Wednesday, October 29, 2014

The Season of Sapsucker Skirmishes

A report came across my path yesterday of two birds that were on the ground locked in intense combat.   They ended up being sapsuckers fighting over who would claim the surroundings as their winter territory.

Sapsucker altercations are commonplace in late fall in southeast Louisiana, as birds arrive from the boreal forests of the northern USA and Canada and try and stake out their wintering grounds.  The skirmishes usually consist of birds pursuing each other from tree to tree and vocalizing angrily.

Our sapsucker species, the Yellow-bellied, is one of three allied species that are arranged east-west across the continent.  The Yellow-bellied is the easternmost, replaced by the Red-naped in the Rockies, and the Red-breasted in the Cascades and Sierras.  The Red-naped has occurred in Louisiana, and is always enough of a possibility that seasoned birders usually  keep alert for a sapsucker that looks suspicious.  The identification is complicated though- mere presence of red on the nape is not sufficient.  The Red-breasted is one of my nemesis birds- having eluded me in repeated trips out west.  I even took my wife down a conifer trail on our honeymoon years ago hoping for a glimpse.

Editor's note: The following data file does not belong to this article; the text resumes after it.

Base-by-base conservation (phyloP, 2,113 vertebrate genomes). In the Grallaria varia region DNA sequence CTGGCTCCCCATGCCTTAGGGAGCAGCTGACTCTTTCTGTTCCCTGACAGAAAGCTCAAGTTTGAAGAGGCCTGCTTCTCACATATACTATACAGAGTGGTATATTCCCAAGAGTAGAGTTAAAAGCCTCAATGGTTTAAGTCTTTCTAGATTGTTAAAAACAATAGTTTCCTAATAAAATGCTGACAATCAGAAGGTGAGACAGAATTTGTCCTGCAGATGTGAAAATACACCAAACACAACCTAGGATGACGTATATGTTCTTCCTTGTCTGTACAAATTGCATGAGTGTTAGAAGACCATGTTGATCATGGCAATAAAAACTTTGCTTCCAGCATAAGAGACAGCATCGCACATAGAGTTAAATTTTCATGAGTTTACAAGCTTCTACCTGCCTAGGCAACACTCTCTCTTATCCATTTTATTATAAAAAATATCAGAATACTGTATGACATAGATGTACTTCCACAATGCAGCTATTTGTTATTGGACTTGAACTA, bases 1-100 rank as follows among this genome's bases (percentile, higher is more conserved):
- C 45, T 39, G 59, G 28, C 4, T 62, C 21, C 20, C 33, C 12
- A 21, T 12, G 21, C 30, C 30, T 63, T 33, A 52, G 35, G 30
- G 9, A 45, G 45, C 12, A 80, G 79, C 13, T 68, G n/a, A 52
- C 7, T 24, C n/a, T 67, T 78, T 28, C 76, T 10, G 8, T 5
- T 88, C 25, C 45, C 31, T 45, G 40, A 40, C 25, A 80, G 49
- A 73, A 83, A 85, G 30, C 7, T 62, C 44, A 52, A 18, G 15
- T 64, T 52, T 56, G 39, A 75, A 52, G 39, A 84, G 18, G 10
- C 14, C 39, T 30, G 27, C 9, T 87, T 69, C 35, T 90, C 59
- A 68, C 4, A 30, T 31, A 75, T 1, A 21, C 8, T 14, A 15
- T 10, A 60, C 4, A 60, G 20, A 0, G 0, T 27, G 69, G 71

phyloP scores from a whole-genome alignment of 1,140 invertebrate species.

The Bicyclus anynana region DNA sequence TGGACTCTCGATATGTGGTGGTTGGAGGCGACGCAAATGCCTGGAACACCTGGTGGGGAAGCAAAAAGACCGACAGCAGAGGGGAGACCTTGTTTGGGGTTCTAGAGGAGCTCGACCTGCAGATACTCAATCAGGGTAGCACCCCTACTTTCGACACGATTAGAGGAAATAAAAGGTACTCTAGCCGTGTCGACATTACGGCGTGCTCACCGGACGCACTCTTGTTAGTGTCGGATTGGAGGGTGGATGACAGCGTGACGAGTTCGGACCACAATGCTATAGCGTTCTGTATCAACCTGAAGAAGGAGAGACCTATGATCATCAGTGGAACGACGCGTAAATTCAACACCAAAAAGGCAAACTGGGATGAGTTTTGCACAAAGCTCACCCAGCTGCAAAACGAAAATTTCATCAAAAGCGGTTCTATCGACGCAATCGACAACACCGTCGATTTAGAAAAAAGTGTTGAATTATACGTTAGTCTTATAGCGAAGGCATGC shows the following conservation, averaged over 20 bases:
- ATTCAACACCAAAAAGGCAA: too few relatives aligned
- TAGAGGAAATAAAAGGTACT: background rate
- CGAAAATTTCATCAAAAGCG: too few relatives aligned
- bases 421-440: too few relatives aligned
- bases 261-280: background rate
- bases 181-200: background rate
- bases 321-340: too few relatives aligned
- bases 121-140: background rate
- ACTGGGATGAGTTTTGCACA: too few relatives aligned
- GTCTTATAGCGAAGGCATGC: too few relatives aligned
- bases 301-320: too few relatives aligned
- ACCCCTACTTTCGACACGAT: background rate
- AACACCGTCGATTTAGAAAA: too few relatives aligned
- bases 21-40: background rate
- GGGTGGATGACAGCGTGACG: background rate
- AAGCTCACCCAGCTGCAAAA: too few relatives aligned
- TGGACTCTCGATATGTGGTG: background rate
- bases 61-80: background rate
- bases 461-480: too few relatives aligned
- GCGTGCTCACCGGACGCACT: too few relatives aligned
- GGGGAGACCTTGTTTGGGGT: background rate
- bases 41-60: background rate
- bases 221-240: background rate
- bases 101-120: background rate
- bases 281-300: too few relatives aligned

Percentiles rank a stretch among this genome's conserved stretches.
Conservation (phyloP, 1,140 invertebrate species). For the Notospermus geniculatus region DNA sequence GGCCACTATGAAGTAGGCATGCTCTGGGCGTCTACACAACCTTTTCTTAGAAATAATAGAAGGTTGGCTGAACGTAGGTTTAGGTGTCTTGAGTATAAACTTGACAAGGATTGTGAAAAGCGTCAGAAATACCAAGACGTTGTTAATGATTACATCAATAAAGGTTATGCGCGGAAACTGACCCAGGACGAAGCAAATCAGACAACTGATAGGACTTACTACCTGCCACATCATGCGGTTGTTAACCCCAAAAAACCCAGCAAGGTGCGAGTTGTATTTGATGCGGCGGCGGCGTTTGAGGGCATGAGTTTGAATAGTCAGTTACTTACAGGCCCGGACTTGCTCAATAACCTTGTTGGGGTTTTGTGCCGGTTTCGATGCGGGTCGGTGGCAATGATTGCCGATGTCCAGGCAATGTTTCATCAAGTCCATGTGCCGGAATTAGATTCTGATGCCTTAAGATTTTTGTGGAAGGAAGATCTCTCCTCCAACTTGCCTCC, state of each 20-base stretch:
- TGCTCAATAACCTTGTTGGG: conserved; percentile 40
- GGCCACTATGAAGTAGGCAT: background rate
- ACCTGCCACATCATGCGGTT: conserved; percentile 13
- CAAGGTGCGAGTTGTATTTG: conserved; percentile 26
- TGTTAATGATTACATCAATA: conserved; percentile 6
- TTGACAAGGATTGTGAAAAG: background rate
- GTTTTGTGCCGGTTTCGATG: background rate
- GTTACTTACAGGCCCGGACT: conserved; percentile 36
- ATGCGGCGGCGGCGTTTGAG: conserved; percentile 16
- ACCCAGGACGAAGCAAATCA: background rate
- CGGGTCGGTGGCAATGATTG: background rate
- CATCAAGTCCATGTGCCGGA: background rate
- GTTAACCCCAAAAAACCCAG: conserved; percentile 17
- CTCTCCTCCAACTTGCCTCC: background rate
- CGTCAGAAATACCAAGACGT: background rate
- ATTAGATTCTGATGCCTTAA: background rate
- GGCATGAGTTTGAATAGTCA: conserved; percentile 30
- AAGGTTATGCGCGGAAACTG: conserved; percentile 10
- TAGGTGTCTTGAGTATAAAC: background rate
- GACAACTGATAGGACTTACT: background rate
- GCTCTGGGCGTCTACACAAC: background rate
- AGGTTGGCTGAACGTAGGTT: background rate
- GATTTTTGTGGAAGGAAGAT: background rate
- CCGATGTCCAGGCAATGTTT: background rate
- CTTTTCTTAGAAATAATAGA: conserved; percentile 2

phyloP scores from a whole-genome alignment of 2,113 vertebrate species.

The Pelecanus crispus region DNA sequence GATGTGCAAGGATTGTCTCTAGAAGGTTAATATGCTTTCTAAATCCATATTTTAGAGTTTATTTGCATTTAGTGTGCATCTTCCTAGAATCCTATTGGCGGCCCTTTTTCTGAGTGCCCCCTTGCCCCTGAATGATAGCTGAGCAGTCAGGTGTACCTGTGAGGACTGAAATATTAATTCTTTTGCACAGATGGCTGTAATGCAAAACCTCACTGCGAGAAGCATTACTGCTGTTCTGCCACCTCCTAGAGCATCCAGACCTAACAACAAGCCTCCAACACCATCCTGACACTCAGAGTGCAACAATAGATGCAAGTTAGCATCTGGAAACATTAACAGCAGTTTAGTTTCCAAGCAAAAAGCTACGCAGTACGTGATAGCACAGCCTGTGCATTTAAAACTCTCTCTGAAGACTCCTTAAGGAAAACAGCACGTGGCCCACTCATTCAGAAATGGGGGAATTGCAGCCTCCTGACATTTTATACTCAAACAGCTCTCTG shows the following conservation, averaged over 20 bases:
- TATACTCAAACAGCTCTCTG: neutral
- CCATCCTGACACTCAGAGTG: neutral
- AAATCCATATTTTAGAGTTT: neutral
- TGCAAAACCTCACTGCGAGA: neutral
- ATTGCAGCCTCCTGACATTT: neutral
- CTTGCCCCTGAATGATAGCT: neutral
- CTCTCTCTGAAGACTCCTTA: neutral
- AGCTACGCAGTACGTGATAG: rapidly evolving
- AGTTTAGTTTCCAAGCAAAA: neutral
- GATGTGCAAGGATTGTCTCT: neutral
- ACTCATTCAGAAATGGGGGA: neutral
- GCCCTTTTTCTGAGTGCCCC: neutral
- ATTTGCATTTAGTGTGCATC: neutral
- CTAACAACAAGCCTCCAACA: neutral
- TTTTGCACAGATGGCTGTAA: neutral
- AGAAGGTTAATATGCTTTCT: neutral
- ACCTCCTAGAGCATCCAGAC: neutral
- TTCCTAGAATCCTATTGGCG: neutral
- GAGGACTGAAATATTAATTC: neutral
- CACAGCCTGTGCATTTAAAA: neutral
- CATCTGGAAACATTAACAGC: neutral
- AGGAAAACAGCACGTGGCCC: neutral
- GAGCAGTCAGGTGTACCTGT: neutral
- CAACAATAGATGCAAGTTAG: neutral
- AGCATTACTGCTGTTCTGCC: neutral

Keep your eyes and ears open for a Sapsucker fracas!


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